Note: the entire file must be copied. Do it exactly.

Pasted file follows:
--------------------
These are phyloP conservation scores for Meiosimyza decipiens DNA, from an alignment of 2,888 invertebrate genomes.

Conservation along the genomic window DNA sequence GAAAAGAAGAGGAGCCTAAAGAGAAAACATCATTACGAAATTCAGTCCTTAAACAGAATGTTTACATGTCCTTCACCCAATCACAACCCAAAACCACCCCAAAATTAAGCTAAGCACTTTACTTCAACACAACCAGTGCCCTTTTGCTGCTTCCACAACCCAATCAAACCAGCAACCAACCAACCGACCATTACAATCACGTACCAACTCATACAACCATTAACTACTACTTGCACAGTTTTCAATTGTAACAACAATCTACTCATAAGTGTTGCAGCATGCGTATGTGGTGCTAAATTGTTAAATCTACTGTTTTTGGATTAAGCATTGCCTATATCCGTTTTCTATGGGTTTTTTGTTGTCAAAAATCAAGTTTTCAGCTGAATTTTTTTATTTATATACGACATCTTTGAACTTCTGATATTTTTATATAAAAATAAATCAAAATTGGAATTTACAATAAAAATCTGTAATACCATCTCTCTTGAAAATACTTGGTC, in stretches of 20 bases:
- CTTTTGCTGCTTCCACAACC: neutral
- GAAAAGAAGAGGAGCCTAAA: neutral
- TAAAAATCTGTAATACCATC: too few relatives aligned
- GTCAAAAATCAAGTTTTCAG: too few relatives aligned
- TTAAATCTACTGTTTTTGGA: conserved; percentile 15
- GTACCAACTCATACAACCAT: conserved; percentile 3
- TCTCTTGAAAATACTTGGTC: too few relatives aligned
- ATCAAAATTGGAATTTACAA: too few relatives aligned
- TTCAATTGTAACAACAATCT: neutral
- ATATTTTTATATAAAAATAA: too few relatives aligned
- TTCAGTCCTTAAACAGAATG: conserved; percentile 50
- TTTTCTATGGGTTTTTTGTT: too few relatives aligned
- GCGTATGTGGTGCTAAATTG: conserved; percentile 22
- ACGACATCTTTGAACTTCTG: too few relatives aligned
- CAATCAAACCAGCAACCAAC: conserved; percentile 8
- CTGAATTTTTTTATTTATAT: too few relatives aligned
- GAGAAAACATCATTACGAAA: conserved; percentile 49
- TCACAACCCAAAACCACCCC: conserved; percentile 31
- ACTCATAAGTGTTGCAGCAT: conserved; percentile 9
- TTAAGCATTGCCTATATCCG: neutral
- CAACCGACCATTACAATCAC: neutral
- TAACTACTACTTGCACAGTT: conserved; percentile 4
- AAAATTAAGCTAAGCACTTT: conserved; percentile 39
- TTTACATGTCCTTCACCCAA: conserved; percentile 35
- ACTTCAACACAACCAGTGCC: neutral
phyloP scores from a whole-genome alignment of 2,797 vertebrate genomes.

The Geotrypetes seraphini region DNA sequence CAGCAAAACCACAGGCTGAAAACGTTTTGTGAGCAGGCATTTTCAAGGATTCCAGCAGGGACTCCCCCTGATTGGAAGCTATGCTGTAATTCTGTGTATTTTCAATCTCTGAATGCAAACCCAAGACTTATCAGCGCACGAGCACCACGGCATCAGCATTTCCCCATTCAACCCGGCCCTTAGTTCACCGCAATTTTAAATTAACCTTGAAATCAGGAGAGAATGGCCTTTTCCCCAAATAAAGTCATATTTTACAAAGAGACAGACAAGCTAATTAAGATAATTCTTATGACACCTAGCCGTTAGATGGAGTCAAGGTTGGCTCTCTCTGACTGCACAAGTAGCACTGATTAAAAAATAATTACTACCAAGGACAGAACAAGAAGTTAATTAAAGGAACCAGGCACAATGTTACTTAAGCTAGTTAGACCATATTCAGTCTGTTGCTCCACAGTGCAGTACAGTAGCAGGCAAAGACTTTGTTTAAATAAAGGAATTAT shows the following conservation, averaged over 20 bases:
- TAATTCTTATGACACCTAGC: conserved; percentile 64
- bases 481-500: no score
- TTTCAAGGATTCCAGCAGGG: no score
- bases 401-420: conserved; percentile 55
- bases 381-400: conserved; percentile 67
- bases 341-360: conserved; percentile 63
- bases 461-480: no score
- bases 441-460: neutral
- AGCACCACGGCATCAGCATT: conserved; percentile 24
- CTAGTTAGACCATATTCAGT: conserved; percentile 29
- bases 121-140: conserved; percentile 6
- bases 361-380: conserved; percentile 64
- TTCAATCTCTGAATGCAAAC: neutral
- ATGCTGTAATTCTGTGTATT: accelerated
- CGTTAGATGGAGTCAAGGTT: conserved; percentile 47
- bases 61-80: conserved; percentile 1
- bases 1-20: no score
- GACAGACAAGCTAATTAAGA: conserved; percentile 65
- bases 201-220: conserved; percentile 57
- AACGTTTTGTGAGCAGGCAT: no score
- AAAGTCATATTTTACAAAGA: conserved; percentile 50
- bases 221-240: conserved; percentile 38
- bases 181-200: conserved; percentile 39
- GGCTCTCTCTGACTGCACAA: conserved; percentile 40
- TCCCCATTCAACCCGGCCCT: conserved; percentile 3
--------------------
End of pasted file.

These are phyloP conservation scores for Meiosimyza decipiens DNA, from an alignment of 2,888 invertebrate genomes.

Conservation along the genomic window DNA sequence GAAAAGAAGAGGAGCCTAAAGAGAAAACATCATTACGAAATTCAGTCCTTAAACAGAATGTTTACATGTCCTTCACCCAATCACAACCCAAAACCACCCCAAAATTAAGCTAAGCACTTTACTTCAACACAACCAGTGCCCTTTTGCTGCTTCCACAACCCAATCAAACCAGCAACCAACCAACCGACCATTACAATCACGTACCAACTCATACAACCATTAACTACTACTTGCACAGTTTTCAATTGTAACAACAATCTACTCATAAGTGTTGCAGCATGCGTATGTGGTGCTAAATTGTTAAATCTACTGTTTTTGGATTAAGCATTGCCTATATCCGTTTTCTATGGGTTTTTTGTTGTCAAAAATCAAGTTTTCAGCTGAATTTTTTTATTTATATACGACATCTTTGAACTTCTGATATTTTTATATAAAAATAAATCAAAATTGGAATTTACAATAAAAATCTGTAATACCATCTCTCTTGAAAATACTTGGTC, in stretches of 20 bases:
- CTTTTGCTGCTTCCACAACC: neutral
- GAAAAGAAGAGGAGCCTAAA: neutral
- TAAAAATCTGTAATACCATC: too few relatives aligned
- GTCAAAAATCAAGTTTTCAG: too few relatives aligned
- TTAAATCTACTGTTTTTGGA: conserved; percentile 15
- GTACCAACTCATACAACCAT: conserved; percentile 3
- TCTCTTGAAAATACTTGGTC: too few relatives aligned
- ATCAAAATTGGAATTTACAA: too few relatives aligned
- TTCAATTGTAACAACAATCT: neutral
- ATATTTTTATATAAAAATAA: too few relatives aligned
- TTCAGTCCTTAAACAGAATG: conserved; percentile 50
- TTTTCTATGGGTTTTTTGTT: too few relatives aligned
- GCGTATGTGGTGCTAAATTG: conserved; percentile 22
- ACGACATCTTTGAACTTCTG: too few relatives aligned
- CAATCAAACCAGCAACCAAC: conserved; percentile 8
- CTGAATTTTTTTATTTATAT: too few relatives aligned
- GAGAAAACATCATTACGAAA: conserved; percentile 49
- TCACAACCCAAAACCACCCC: conserved; percentile 31
- ACTCATAAGTGTTGCAGCAT: conserved; percentile 9
- TTAAGCATTGCCTATATCCG: neutral
- CAACCGACCATTACAATCAC: neutral
- TAACTACTACTTGCACAGTT: conserved; percentile 4
- AAAATTAAGCTAAGCACTTT: conserved; percentile 39
- TTTACATGTCCTTCACCCAA: conserved; percentile 35
- ACTTCAACACAACCAGTGCC: neutral
phyloP scores from a whole-genome alignment of 2,797 vertebrate genomes.

The Geotrypetes seraphini region DNA sequence CAGCAAAACCACAGGCTGAAAACGTTTTGTGAGCAGGCATTTTCAAGGATTCCAGCAGGGACTCCCCCTGATTGGAAGCTATGCTGTAATTCTGTGTATTTTCAATCTCTGAATGCAAACCCAAGACTTATCAGCGCACGAGCACCACGGCATCAGCATTTCCCCATTCAACCCGGCCCTTAGTTCACCGCAATTTTAAATTAACCTTGAAATCAGGAGAGAATGGCCTTTTCCCCAAATAAAGTCATATTTTACAAAGAGACAGACAAGCTAATTAAGATAATTCTTATGACACCTAGCCGTTAGATGGAGTCAAGGTTGGCTCTCTCTGACTGCACAAGTAGCACTGATTAAAAAATAATTACTACCAAGGACAGAACAAGAAGTTAATTAAAGGAACCAGGCACAATGTTACTTAAGCTAGTTAGACCATATTCAGTCTGTTGCTCCACAGTGCAGTACAGTAGCAGGCAAAGACTTTGTTTAAATAAAGGAATTAT shows the following conservation, averaged over 20 bases:
- TAATTCTTATGACACCTAGC: conserved; percentile 64
- bases 481-500: no score
- TTTCAAGGATTCCAGCAGGG: no score
- bases 401-420: conserved; percentile 55
- bases 381-400: conserved; percentile 67
- bases 341-360: conserved; percentile 63
- bases 461-480: no score
- bases 441-460: neutral
- AGCACCACGGCATCAGCATT: conserved; percentile 24
- CTAGTTAGACCATATTCAGT: conserved; percentile 29
- bases 121-140: conserved; percentile 6
- bases 361-380: conserved; percentile 64
- TTCAATCTCTGAATGCAAAC: neutral
- ATGCTGTAATTCTGTGTATT: accelerated
- CGTTAGATGGAGTCAAGGTT: conserved; percentile 47
- bases 61-80: conserved; percentile 1
- bases 1-20: no score
- GACAGACAAGCTAATTAAGA: conserved; percentile 65
- bases 201-220: conserved; percentile 57
- AACGTTTTGTGAGCAGGCAT: no score
- AAAGTCATATTTTACAAAGA: conserved; percentile 50
- bases 221-240: conserved; percentile 38
- bases 181-200: conserved; percentile 39
- GGCTCTCTCTGACTGCACAA: conserved; percentile 40
- TCCCCATTCAACCCGGCCCT: conserved; percentile 3